Trash for comment

mwatch“It was easily my least favourite week of the two years I’ve been on the show,” concedes Jonathan Holmes.

It’s not hard to know why. As host of Media Watch Holmes had just finished a story that took ABC’s own Four Corners to task -a show on which he himself has been Executive Producer and reporter.

“That’s the worst thing about the show when, you have to do that. Unlike a judge or anyone else who can say ‘I’m too close to this, I’m standing aside, let somebody else do it.’ You just can’t do that as the host of Media Watch.”

It’s what the show has been doing for twenty years. Holmes joins an elite list of respected, even feared presenters, including Stuart Littlemore, Paul Barry, Richard Ackland, David Marr, Liz Jackson and Monica Attard.

In a retrospective special tonight on the ABC, Media Watch showcases a roll-call of its prized ‘scalps.’ There are exposes on stories filed by Today Tonight, A Current Affair, The Australian, the Illawarra Mercury and more. No doubt it’s biggest ‘get’ was Radio’s now-infamous ‘Cash for Comment.’

“That was a major story that fundamentally changed the culture of commercial radio. It exposed a secret trade that had been going on for goodness knows how long, undeclared to listeners, and indeed undeclared to radio stations themselves. People were literally selling their opinions for huge sums of money without declaring it to listeners.

“And the bizarre thing is that even now, as you’ll see in the programme, John Laws doesn’t think he’s done anything wrong. He can’t see what the fuss is about.”

Holmes says it is rare to land a story that big.

“We wouldn’t pretend to have done anything nearly as far reaching as that. Mainly what the show does, week on week, is it helps to keep journos honest. It means that there’s a little voice, hopefully, in the ear of every journo in this country when they’re about to do something that’s borderline, or they’re about to do something that’s pretty ethically dodgy, they think to themselves ‘how would it look if it got on Media Watch?’ That’s a really healthy thing.”

He nominates the Sunday Telegraph’s so-called Hanson photos as the biggest story covered so far this year.

“What we were able to do, thanks to an unusual number of people that were involved in that who were actually spilling the beans to us, was give a full, inside picture of what went on during that week. Who was writing what to whom and in text messages and so on. It gave you a real flavour for what that kind of journalism is like and it’s not a particularly pretty picture.”

In the interests of balance, the retrospective special includes some of its own long-standing critics. Holmes acknowledges his programme doesn’t focus on journalism’s brighter achievements.

“That’s often a complaint of journalists, that we only pick on the bad. Our philosophy has always been, as David Salter one of the early Executive Producers put it, journalists spend a lot of time congratulating themselves. We don’t need to help them do that. They have the Walkley Awards, they have the front page headlines saying ‘our wonderful exclusive’, ‘look at our fantastic circulation.'”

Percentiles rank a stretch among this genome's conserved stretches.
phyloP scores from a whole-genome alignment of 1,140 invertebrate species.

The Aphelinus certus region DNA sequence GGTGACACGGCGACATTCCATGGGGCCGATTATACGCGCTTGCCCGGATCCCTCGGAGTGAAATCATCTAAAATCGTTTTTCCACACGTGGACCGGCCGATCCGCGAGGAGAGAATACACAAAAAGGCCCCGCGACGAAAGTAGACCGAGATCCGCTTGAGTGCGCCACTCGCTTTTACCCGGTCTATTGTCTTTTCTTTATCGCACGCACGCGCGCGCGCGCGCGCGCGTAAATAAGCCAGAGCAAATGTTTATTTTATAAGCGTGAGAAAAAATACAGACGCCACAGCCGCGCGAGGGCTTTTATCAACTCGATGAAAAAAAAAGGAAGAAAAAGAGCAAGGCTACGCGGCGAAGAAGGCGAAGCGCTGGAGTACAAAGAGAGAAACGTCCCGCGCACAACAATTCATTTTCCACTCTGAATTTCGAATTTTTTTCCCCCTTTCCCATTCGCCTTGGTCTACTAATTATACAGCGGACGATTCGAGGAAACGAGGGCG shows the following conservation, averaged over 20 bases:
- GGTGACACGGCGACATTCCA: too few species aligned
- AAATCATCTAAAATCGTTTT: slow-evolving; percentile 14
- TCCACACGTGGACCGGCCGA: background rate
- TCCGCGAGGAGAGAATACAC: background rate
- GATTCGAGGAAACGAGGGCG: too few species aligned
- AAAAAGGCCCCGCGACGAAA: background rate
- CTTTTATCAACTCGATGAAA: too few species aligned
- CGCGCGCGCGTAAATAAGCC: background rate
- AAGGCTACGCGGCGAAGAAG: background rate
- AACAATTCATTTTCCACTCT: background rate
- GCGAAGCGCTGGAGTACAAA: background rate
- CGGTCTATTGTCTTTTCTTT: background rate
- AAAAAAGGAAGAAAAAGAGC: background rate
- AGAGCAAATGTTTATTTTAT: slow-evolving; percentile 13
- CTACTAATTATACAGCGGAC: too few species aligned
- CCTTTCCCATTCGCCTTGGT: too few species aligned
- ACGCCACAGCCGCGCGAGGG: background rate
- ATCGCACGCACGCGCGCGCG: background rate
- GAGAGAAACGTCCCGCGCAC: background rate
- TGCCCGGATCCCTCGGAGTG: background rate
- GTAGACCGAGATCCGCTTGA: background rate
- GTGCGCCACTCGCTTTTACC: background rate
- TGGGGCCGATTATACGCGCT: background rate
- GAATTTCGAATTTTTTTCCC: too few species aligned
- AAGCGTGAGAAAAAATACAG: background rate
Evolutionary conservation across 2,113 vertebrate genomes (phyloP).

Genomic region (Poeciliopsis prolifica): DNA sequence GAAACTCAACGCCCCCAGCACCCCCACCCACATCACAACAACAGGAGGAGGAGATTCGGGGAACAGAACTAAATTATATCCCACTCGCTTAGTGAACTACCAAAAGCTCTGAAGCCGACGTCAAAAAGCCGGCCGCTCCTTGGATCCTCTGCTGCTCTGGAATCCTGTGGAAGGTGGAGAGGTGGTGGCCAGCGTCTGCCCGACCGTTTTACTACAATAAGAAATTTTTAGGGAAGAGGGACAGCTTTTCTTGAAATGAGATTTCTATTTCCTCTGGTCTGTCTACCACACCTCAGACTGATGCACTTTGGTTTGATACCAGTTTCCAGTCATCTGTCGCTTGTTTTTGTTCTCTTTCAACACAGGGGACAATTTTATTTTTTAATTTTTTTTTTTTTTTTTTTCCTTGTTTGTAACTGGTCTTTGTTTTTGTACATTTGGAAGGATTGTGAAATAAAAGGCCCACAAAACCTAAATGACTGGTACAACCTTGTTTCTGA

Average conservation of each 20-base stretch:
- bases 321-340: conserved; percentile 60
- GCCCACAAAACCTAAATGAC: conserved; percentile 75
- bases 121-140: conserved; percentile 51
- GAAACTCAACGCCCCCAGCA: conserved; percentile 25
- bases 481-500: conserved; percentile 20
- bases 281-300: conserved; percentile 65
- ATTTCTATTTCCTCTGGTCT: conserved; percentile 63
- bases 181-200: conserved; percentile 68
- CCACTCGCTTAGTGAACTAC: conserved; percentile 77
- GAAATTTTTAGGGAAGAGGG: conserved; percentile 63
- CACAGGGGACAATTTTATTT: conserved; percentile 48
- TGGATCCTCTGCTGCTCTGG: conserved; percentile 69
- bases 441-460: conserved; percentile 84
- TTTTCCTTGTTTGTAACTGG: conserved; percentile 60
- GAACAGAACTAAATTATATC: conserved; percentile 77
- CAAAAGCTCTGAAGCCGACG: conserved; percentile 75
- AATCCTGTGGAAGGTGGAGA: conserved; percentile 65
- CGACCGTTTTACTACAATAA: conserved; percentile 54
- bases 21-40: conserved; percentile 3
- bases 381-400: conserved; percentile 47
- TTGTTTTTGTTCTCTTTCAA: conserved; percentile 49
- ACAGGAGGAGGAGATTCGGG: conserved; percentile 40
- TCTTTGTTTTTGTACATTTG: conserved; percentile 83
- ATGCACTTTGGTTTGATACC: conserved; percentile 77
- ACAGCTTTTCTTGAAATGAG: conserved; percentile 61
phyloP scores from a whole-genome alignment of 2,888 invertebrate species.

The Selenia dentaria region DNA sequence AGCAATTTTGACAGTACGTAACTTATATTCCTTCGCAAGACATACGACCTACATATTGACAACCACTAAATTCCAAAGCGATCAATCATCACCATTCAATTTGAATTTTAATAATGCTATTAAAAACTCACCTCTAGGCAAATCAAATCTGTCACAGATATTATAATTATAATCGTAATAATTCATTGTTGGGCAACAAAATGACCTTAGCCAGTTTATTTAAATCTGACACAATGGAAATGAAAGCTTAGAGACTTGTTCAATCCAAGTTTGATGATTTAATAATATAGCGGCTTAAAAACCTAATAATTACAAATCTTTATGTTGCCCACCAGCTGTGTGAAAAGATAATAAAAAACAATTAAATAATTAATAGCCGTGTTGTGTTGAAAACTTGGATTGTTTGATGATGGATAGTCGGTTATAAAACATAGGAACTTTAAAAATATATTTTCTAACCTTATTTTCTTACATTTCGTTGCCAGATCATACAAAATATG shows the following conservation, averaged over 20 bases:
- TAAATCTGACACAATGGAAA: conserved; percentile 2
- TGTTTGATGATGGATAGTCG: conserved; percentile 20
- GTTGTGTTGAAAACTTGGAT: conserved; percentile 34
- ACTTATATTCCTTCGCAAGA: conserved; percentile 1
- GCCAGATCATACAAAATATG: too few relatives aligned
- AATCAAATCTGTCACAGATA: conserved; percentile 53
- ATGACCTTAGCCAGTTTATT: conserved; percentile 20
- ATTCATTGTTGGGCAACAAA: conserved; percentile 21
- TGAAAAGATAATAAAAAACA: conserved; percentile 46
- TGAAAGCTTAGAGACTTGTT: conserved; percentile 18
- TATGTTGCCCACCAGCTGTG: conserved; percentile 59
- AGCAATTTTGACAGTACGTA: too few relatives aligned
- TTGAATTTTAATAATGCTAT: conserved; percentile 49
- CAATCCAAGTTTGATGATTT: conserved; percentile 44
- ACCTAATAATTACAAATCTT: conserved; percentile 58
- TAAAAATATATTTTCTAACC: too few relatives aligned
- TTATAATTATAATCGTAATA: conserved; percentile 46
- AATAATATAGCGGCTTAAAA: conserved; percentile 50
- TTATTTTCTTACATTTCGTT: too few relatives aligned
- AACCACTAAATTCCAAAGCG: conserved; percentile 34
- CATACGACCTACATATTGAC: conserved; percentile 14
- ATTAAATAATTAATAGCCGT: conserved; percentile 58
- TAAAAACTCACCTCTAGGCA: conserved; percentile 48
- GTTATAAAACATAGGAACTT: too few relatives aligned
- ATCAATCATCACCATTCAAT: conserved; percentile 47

Media Watch is purpose-driven for those who have been unfairly maligned by journalists.

“They invade people’s privacy, they misrepresent people, they get facts wrong about people, they exploit the powerless and hold them up to ridicule –the Paxtons were one example of that– and there’s no redress for those people,” says Holmes. “If they have lots of money they might be able to sue for defamation. But poor people can’t do that. They can complain to the Press Council and maybe a few months later they get a slap on the wrist with a feather duster. That’s our prime function. We see ourselves as a champion of the consumer.”

Holmes says Media Watch is necessarily separated from the ABC News and Current Affairs division, answerable only to Director of Television, Kim Dalton.

“That’s specifically to protect us from pressures that might come on us when we take on other bits of the ABC.”

In seeking to play a transparent industry watchdog, and particularly after the latest story on Four Corners, Holmes might well be grateful for small mercies.

“There are times when it can be very difficult and maybe last week’s show may turn out to be one of those.”

Media Watch: 20 Years: Stuff Ups, Beat Ups & Barneys airs 8:30pm Thursday on ABC.


  1. Did anyone watch this last night? I think John Laws was the funniest. Though the newspaper editors were pretty hilarious too, in their total failure to grasp the point. Go Media Watch – may you never be axed again.

  2. ThePlaylist

    Absolutely one of the best shows on TV. Media Watch is not just a thorn in the side of journos, but a wake-up call to viewers to not believe everything you see and read. On a relatively gaff-free week Media Watch can get a little lumpy. But when they hit the bullseye… look out! The exposé of the ACA Jonty Bush beat-up is a particularly insightful example.

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